This is because it takes 5 kilo of olives to produce just one 1 kilo of oil due to the poor conversion of olives into olive by the current extraction methods.

The wastewater can’t be sent to normal wastewater treatment systems, making safe disposal of the waste an environmental concern for some.

Some environmentalists also stress that the waste produced in the production of olive oil tends not to be as easily biodegradable as the waste produced in the manufacturing of other food products. Specifically, olive oil waste needs to be detoxified prior to being used for other industrial and agricultural applications.

So, depending on the type of vegan you identify as (health, ecological, animal ethics, etc.) this may or may not be an issue.

Make no mistake, the vegan community, by and large, considers olive oil to be vegan. Also, note that it meets labeling criteria for the vegan icon.12

Is Palm Oil Vegan?

Yes, generally. But, there is relatively less concensus on this one. Palm oil is a very controversial topic in the vegan community. It’s long been an issue for both eco vegans and vegans primarily concerned with animal welfare.

For example, palm oil production is increasingly criticized for its environmental impacts.13.14

Specific environmental concerns include:

  • Deforestation and loss of habitat, which poses a threat to critically endangered species like the orangutan and Sumatran tiger.15-18
  • Greenhouse gas emissions.14,19-21 Palm oil production requits the clearing of large swaths of land. This has been said to contribute directly to rising greenhouse-gas emissions.19,23  Additionally, palm oil plantations often tend to be built on existing peat bogs (a wetland that accumulates peat).19-23

So, that’s it. Overall, vegetable oil is considered vegan. Use your own judgment in determining which type of vegetable oil is right for you. You will not be considered non-vegan if you choose to consume palm oil. It’s strictly a personal decision.


  1. Alfred Thomas (2002). “Fats and Fatty Oils”. Ullmann’s Encyclopedia of Industrial Chemistry. Weinheim: Wiley-VCH.
  2. Parwez Saroj. The Pearson Guide to the B.Sc. (Nursing) Entrance Examination. Pearson Education India. p. 109. ISBN 81-317-1338-5.
  3. Robin Dand (1999). The International Cocoa Trade. Woodhead Publishing. p. 169. ISBN 1-85573-434-6.
  4. Hossain, Amjad (2012). “Kalu”. In Islam, Sirajul; Jamal, Ahmed A. (eds.). Banglapedia: National Encyclopedia of Bangladesh (Second ed.). Asiatic Society of Bangladesh.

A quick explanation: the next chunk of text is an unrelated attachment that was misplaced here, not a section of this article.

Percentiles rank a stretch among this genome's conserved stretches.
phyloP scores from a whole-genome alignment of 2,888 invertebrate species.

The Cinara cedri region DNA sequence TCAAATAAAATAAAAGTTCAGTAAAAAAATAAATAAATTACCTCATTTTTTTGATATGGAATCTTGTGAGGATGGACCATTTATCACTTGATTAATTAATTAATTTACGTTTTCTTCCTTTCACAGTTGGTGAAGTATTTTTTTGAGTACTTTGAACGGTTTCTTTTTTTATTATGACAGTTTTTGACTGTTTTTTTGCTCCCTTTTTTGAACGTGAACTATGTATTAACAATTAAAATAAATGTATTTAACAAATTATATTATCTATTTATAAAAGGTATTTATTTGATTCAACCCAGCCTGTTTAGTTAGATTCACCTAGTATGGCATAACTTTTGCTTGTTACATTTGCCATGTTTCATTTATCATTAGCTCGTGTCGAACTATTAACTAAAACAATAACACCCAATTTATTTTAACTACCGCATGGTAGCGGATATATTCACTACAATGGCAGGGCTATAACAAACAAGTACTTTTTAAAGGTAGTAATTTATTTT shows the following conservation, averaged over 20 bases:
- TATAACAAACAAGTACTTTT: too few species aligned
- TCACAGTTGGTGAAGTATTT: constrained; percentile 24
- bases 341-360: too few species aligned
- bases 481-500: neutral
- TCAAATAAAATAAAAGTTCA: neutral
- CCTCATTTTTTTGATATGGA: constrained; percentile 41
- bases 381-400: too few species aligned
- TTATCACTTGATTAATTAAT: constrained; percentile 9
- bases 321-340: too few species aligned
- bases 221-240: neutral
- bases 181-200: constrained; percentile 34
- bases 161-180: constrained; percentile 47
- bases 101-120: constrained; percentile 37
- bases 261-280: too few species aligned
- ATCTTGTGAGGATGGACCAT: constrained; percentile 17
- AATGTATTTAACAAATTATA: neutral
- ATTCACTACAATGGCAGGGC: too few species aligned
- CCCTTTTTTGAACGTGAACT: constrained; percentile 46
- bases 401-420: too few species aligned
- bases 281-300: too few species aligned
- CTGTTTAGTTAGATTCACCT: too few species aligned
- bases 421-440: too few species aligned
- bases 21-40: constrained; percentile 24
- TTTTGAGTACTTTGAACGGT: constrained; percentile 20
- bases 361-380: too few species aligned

5. B.L. Axtell from research by R.M. Fairman (1992)
  6. O’Brien, R (2008). Fats and Oils Formulating and Processing for Applications, Third Edition: Formulating and Processing for Applications. CRC Press. pp. 37–40. ISBN 978-1-4200-6166-6.
  7. Sahasrabudhe, M. R. (1977). “Crismer values and erucic acid contents of rapeseed oils”. Journal of the American Oil Chemists’ Society. 54 (8): 323–324.
  8. “CFR – Code of Federal Regulations Title 21”. Food and Drug Administration. 2010-04-01.
  9. The Commission of the European Communities (1980). EurLex Official Journal. 254.
  10. Why Olive Oil Is Bad For the Environment
  11. Environmental Impact Of Olive Oil Processing Wastes
  12. Certification
  13. Clay, Jason (2004). World Agriculture and the Environment. p. 219. ISBN 978-1-55963-370-3.
  14. “Palm oil: Cooking the Climate”. Greenpeace. 8 November 2007. Archived from the original on 10 April 2010.
  15. “The bird communities of oil palm and rubber plantations in Thailand” (PDF). The Royal Society for the Protection of Birds (RSPB). Archived (PDF) from the original on 6 October 2016.
  16. “Palm oil threatening endangered species” (PDF). Center for Science in the Public Interest. May 2005.
  17. Shears, Richard (30 March 2012). “Hundreds of orangutans killed in north Indonesian forest fires deliberately started by palm oil firms”. Daily Mail. London. Archived from the original on 20 April 2013.
  18. “Camera catches bulldozer destroying Sumatra tiger forest”. World Wildlife Fund. 12 October 2010.
  19. Foster, Joanna M. (1 May 2012). “A Grim Portrait of Palm Oil Emissions”. The New York Times.
  20. Yui, Sahoko; Yeh, Sonia (1 December 2013). Environmental Research Letters. 8 (4): 044031. ISSN 1748-9326.
  21. “Researchers warn against high emissions from oil palm expansion in Brazil”. 13 November 2013.
  22. Yui, Sahoko; Yeh, Sonia (1 December 2013). “Land use change emissions from oil palm expansion in Pará, Brazil depend on proper policy enforcement on deforested lands”. Environmental Research Letters. 8 (4): 044031. ISSN 1748-9326.
  23. Rosenthal, Elisabeth (31 January 2007). “Once a Dream Fuel, Palm Oil May Be an Eco-Nightmare”. The New York Times.

Drew Davis

Hi! I'm Drew and this is the place where I nerd out about vegan and plant-based diets. I have a BS in Nutrition and Dietetics from the University of Alabama and have taken dozens of classes in areas like organic and biochemistry, food science, medical nutrition therapy, nutritional genomics, and vegetarian diets. I'm still learning every day, and on this blog, I'll be sharing everything I discover about vegan diets as I go.